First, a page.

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Title: The eschatology of John's Gospel and the Johannine Epistles
Author: Scott, Madison V.
Awarding Body: University of Edinburgh
Current Institution: University of Edinburgh
Date of Award: 1953
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In the Introduction we learned that to think and speak theologically is to think and speak eschatologically. From Chapter I, aside from the many valuable contributions of the individual commentaries, we learned that a critically sound case can be made out for the existence of a Johannine Parousia and eschatology. We also learned that the rigid, stereotyped apocalyptic schema, which can be called a type and to which the Johannine "consummation" corresponds as antitype, is far too unwieldly and undiscriminating to express the fine and spiritual meaning of the Second Advent. If it is objected that a "consummation" is vague and meaningless, it is to be answered that under the Spirit's indwelling tutelage it is, on the contrary, the really meaningful statement of the Parousia, because it is the one that leaves room for the Spirit's explicating what is implicit in the apocalyptic statement. Any [?] that is too rigid to leave ample room for the Spirit's work of interpreting to the Christian the "future things" (Jo. 16:13) is surely foreign to real Christian eschatology. We discovered in Chapter II, the survey of John's eschatological terms, John's conception of the Gegenwārtigekeit of the [?] is such that it must unquestionably give basic guidance to all our attempts to interpret or define the Parousia or Second Advent. that cumulative meaning for human history the Parousia will have and what form or method the Second Advent may assume are surely questions to be answered only in the Christian heart's continuous and ever-enlarging understanding of the Johannine language about the Coming. and Abiding of Christ in the Holy Spirit. Apocalyptic imagery is the fruit of attempts to understand the meaning to the human order of the final Coming of the Lord. We shall know what to keep of thin fruit if we are living, in the Johannine context because we shall be closer to the True Vine from which all such fruit proceeds. Surely John has taught us how to find the essential meaning of any and all eschatological events still in the distant future: look within to the heart's. communion with Christ. Christ will mean in the Parousia basically what He means to me now in my heart. The study of christology and. eschatology in Chapter III taught us that the Johannine christology demands the Johannine eschatology. °Only He who is from before the foundation of the world, will be with us in the Father's house in the consummation. Only He who is 'Alpha' can be 'Omega'" (p. 195 above). In the discussion of °Realized and Unrealized Eschatology" of Chapter IV, we found that "a greater realized eschatology in the present makes a greater-unrealized eschatology for the future" ((p. 224 above). "Beloved, now are we children of God, and it has not yet appeared what we shall be" (I John 3:2). "Christian eschatoloy must be "now" and "not yet"!. Johanine eschatology is superbly both!" (p. 225 above). In Chapter V on "The Church and Eschatology" are the following statements: "The Church is at the heart of the eschatological struggle between light and darkness" (p. 230); "The sign of the Parousia is hidden int he midst of the world-wide mission of the Church" (p.236); "... within the basic spirit and message of Christianity and her mission is contained the essential meaning of time, eternity, and human existence" (p. 240); "The humble Church of God holds the key of history. The fact that progress hangs on faith and not on time keeps 'the door of hope open to history as the province of the Divine working'" (p.237) Finally, John's Gospel and Epistles represents an advanced stage of the Christian understanding of eschatology. "'In Jesus the world is confronted by the End. This does not mean that the eschatology of the earlier tradition has been transmuted into an inner, present, spiritual mysticism: it means that the Evangelist judges the heart of Christian eschatology to lie less in the expectation of a second coming on the clouds of heaven than in the historical fact of Jesus, in His words and actions ... " (p. 71 above). Surely John has taught us to use the language of eschatology cautiously, for the [?] confronts man now in the [?].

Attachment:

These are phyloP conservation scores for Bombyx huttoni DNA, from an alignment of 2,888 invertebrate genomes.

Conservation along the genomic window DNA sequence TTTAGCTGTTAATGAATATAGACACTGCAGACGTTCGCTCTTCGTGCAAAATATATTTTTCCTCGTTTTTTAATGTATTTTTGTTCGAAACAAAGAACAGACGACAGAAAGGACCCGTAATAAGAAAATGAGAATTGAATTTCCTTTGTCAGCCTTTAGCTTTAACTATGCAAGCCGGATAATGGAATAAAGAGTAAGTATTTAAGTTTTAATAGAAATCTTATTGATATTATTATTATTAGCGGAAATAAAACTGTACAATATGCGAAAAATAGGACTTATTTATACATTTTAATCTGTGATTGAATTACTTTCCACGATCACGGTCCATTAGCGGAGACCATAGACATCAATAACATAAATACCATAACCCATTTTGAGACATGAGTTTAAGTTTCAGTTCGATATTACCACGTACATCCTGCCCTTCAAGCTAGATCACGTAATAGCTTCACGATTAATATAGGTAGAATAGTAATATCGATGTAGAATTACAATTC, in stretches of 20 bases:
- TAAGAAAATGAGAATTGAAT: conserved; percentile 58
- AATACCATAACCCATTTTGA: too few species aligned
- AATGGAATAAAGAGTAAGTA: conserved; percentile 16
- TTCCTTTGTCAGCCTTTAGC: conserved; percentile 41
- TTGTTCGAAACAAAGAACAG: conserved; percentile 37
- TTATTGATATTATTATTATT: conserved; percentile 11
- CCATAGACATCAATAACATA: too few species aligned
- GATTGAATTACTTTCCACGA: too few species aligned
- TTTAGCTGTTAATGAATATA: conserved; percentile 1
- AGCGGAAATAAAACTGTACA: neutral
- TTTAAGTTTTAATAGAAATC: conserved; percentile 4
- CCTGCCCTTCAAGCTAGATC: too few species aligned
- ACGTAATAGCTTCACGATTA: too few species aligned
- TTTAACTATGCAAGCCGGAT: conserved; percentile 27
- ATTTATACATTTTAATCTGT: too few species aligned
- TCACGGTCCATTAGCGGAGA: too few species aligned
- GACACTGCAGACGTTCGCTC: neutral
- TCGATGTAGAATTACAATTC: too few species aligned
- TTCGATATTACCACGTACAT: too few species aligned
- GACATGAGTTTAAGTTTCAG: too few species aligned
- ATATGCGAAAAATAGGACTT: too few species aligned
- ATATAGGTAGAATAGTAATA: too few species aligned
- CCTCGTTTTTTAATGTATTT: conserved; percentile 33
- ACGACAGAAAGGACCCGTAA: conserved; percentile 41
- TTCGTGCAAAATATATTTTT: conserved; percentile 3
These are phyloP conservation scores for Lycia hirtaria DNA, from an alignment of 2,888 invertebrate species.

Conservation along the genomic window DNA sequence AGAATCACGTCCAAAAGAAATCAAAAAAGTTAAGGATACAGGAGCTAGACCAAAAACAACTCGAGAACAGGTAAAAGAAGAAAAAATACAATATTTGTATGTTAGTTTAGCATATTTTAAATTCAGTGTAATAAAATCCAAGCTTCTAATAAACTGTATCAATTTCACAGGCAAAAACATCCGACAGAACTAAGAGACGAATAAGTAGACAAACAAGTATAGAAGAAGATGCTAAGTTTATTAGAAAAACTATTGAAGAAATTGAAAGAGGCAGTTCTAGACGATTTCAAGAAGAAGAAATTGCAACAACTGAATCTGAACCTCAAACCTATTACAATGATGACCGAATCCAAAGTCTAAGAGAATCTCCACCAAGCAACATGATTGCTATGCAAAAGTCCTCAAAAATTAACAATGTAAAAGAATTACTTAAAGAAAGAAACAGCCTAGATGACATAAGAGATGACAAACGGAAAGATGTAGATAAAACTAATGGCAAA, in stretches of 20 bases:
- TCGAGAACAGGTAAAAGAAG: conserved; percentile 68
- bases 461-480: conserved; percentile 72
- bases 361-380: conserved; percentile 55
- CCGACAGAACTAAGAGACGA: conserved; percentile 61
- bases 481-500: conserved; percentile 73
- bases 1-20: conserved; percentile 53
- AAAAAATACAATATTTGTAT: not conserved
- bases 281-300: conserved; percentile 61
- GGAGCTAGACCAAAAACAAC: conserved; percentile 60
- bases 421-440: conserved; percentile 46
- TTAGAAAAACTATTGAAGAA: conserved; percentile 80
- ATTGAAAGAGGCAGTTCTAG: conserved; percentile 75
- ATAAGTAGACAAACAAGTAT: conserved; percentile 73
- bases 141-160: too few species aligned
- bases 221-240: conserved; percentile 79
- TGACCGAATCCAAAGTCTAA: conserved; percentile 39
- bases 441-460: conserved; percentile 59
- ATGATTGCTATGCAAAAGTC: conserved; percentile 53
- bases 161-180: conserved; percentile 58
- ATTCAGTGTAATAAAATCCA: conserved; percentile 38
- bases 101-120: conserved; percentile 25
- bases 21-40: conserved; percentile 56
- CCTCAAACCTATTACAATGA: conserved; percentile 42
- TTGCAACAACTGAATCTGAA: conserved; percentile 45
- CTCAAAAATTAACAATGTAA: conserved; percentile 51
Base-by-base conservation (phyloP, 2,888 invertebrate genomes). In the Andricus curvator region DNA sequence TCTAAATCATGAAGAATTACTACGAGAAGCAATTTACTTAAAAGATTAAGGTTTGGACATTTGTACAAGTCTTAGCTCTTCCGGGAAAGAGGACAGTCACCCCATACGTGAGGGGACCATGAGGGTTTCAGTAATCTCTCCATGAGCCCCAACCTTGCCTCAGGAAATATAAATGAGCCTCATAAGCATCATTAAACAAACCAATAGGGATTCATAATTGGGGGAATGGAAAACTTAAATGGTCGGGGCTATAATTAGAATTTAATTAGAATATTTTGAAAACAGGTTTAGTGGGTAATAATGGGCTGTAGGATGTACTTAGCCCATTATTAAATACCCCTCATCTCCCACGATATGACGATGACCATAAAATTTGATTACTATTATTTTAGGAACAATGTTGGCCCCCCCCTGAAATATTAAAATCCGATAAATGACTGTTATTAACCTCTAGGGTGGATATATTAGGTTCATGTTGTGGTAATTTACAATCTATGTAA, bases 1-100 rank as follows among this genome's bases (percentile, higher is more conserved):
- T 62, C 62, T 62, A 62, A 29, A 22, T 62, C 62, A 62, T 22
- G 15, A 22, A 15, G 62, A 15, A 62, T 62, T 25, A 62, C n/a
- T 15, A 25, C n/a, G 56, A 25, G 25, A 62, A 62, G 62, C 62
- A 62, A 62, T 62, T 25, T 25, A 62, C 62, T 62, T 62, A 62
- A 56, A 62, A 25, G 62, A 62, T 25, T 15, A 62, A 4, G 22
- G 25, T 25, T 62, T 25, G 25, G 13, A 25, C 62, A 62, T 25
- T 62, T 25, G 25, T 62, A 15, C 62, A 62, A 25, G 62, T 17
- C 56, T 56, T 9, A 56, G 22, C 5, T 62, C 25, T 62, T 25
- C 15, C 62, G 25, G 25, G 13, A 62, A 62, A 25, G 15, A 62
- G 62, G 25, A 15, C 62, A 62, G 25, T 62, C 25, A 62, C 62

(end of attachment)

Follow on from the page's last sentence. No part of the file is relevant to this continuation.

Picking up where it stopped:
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Qualification Name: Thesis (Ph.D.) Qualification Level: Doctoral
EThOS ID:  DOI: Not available